Software & AppsOperating SystemLinux

How To Get the Absolute Path of the Current Bash Script

Ubuntu 19

In the world of scripting, it’s often necessary to know the absolute path of the current Bash script. This can be useful in a variety of situations, such as when you need to reference other scripts or files in the same directory. In this article, we will explore several methods to achieve this.

Quick Answer

To get the absolute path of the current Bash script, you can use various methods such as realpath and dirname, readlink and dirname, which and dirname, or built-in Bash commands. Each method has its own advantages and use cases, so choose the one that best suits your needs.

Understanding Absolute Path

Before we delve into the methods, it’s important to understand what an absolute path is. An absolute path is a complete path from the root of the file system to the file or directory in question. It starts with the root directory (/) and ends with the name of the file or directory. This is different from a relative path, which is relative to the current directory.

Using realpath and dirname

The first method we will look at involves the realpath and dirname commands.

script_dir=$(dirname "$(realpath "$0")")

Here, $0 is a special variable in Bash that contains the name of the script. The realpath command resolves this name to an absolute path, and the dirname command extracts the directory part of this path. The result is assigned to the script_dir variable.

Using readlink and dirname

An alternative to realpath is the readlink command with the -f option.

script_dir=$(dirname "$(readlink -f "$0")")

The readlink -f command performs the same function as realpath, i.e., it resolves $0 to an absolute path. The rest of the command is the same as in the previous method.

Using which and dirname

If your script is located in one of the directories listed in the PATH environment variable, you can use the which command.

script_dir=$(dirname "$(which "$0")")

The which command returns the absolute path of the script, and dirname extracts the directory part of this path.

Using Built-in Bash Commands

The final method we will look at does not rely on external commands like realpath, readlink, or which. Instead, it uses built-in Bash commands.

wdir="$PWD"; [ "$PWD" = "/" ] && wdir=""
case "$0" in
 /*) script_dir="${0}";;
 *) script_dir="$wdir/${0#./}";;
esac
script_dir="${script_dir%/*}"

In this method, $PWD is another special variable in Bash that contains the current directory. The case statement checks whether $0 starts with a / (i.e., it’s an absolute path). If it does, it assigns $0 to script_dir. If it doesn’t, it prepends $wdir and removes any leading ./ from $0 before assigning it to script_dir. The final line removes the file part of script_dir, leaving only the directory part.

Conclusion

In this article, we have explored several methods to get the absolute path of the current Bash script. Each method has its own use cases and advantages, so choose the one that best fits your needs. Remember that these methods assume that the script is being executed directly and not sourced by another script. Happy scripting!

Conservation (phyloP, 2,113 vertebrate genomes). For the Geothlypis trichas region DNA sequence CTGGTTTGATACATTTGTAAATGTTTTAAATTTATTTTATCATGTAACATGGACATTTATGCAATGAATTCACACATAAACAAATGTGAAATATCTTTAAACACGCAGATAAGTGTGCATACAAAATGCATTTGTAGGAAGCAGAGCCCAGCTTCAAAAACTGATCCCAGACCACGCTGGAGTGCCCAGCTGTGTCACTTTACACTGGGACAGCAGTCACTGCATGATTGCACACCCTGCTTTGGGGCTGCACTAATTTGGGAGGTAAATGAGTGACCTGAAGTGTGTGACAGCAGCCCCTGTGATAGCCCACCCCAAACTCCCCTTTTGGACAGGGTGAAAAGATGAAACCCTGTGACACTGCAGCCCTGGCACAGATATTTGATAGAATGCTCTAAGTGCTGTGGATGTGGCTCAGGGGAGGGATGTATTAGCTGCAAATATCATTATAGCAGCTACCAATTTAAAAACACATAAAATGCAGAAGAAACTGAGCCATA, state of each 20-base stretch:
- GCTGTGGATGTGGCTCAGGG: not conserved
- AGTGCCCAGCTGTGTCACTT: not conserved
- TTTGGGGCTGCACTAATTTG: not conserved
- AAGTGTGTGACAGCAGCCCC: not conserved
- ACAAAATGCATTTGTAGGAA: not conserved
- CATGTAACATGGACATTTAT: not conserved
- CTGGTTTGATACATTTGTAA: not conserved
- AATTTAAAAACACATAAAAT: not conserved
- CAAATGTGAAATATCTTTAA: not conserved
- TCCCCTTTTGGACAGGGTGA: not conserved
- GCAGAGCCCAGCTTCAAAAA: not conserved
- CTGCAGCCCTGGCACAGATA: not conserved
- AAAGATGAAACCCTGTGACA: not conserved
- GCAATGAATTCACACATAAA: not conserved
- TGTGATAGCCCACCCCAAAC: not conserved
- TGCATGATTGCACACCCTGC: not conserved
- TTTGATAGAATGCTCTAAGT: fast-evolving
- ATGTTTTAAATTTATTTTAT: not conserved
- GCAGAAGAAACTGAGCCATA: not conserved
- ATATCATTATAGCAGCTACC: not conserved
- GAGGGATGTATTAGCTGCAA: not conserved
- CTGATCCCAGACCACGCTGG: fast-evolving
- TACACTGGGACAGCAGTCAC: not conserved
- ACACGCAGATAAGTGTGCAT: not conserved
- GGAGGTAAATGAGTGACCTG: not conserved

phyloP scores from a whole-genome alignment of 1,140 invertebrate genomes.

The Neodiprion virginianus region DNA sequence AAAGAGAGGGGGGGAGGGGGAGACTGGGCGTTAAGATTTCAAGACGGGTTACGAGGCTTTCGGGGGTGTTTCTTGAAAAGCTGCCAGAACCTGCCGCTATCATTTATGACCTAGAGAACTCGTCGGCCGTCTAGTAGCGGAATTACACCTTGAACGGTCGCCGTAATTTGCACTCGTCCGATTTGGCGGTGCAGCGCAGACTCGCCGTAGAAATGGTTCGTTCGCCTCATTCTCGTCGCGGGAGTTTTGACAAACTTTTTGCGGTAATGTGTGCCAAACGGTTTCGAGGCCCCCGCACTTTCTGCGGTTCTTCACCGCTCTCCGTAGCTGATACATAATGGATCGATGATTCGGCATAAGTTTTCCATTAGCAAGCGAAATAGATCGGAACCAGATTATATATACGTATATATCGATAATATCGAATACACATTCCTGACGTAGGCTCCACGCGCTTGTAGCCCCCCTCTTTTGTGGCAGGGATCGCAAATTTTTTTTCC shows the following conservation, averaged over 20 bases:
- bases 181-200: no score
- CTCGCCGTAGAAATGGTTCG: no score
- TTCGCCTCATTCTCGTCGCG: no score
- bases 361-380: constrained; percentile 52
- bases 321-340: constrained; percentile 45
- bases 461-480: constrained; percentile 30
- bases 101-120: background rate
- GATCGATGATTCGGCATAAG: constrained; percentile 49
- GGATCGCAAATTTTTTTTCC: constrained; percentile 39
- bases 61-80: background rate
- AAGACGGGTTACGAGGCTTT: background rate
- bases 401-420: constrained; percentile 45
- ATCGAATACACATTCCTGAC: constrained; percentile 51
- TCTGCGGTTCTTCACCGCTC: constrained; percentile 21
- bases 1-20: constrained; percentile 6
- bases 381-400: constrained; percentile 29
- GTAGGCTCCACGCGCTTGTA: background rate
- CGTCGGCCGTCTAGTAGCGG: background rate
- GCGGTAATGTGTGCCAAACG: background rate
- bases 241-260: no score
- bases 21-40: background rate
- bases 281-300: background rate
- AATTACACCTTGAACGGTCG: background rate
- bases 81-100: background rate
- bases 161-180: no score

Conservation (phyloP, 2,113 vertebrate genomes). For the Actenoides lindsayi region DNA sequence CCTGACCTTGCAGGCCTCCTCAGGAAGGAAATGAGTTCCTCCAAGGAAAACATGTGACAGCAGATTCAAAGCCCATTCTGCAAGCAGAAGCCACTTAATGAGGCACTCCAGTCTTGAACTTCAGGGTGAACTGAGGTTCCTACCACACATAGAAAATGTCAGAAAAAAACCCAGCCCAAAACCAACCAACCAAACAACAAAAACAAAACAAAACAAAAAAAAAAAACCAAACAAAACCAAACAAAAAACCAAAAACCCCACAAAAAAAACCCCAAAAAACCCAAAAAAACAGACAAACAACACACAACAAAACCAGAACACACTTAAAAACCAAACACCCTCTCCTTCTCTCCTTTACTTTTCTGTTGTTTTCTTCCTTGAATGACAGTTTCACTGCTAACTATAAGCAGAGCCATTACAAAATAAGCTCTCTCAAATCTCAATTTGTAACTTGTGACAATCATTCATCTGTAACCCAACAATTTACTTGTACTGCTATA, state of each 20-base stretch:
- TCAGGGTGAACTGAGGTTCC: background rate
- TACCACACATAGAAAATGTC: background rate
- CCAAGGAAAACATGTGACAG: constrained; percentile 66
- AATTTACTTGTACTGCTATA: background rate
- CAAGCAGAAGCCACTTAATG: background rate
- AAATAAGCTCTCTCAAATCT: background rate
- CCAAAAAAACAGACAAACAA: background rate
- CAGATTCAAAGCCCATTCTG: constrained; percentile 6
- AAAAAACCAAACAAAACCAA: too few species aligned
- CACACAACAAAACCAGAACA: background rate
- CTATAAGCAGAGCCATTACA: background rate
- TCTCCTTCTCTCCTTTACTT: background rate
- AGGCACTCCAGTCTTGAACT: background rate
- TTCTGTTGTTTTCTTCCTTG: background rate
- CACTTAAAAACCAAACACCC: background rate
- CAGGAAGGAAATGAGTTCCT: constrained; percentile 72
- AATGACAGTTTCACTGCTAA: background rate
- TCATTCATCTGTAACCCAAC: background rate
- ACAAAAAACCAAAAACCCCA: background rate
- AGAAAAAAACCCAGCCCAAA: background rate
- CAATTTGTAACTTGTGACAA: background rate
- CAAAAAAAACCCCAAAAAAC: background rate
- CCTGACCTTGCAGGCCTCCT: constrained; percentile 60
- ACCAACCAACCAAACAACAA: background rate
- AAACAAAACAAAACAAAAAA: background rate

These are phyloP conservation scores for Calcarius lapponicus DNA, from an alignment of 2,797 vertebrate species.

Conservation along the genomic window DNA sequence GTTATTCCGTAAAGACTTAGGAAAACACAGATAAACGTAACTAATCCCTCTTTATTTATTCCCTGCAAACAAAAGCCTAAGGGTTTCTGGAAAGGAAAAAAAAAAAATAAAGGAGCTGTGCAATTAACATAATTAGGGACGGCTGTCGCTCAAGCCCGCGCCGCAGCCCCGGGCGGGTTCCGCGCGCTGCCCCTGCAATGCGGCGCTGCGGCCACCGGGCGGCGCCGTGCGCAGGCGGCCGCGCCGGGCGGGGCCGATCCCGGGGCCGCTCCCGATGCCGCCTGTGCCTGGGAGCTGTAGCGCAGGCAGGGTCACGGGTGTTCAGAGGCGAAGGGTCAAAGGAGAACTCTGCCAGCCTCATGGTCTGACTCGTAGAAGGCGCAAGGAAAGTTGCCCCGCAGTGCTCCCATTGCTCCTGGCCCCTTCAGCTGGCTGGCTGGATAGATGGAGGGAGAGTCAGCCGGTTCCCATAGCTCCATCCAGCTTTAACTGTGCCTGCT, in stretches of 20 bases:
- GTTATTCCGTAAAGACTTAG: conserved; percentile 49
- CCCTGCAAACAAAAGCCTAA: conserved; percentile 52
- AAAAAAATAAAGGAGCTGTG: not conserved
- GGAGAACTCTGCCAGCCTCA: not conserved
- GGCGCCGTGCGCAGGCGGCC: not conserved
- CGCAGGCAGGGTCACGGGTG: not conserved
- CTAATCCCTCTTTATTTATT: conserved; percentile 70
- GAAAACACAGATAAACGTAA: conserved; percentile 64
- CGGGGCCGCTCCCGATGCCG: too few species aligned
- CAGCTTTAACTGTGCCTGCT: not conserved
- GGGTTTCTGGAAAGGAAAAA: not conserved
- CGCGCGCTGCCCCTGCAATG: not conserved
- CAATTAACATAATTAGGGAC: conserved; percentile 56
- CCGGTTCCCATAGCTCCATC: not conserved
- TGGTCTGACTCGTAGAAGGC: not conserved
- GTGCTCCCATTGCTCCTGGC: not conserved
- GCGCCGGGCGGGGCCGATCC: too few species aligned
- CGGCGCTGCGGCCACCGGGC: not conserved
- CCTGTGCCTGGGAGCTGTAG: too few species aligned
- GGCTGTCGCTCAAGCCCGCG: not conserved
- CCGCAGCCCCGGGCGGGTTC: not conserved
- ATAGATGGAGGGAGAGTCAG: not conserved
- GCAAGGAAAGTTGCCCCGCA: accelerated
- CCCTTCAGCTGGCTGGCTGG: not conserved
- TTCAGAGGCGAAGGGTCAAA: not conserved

What is the purpose of knowing the absolute path of the current Bash script?

The absolute path of the current Bash script is useful for referencing other scripts or files in the same directory, regardless of the current working directory. It provides a fixed location for accessing resources.

What is the difference between an absolute path and a relative path?

An absolute path is a complete path from the root of the file system to the file or directory, starting with the root directory ("/"). A relative path, on the other hand, is relative to the current directory and does not begin with the root directory.

How does the `realpath` command work?

The realpath command resolves the name of the script ($0) to an absolute path by traversing symbolic links and resolving relative paths. It provides the actual physical path of the script, even if it was executed via a symbolic link.

What is the purpose of the `dirname` command?

The dirname command extracts the directory part of a given path. It is used in combination with commands like realpath or readlink to obtain the directory path of the current script.

How does the `which` command help in obtaining the absolute path of the current script?

The which command searches for the specified command or script in the directories listed in the PATH environment variable. By passing $0 to which, it returns the absolute path of the script if it is located in one of those directories.

Can the built-in Bash commands be used to obtain the absolute path of the current script?

Yes, the built-in Bash commands can be used to obtain the absolute path of the current script. By using variables like $0 and $PWD, along with string manipulation and conditional statements, it is possible to derive the absolute path without relying on external commands like realpath or readlink.

Are these methods applicable only when executing the script directly and not when sourced by another script?

Yes, these methods assume that the script is being executed directly. When a script is sourced by another script using the source or . command, the value of $0 may not reflect the actual script being sourced.

Leave a Comment

Your email address will not be published. Required fields are marked *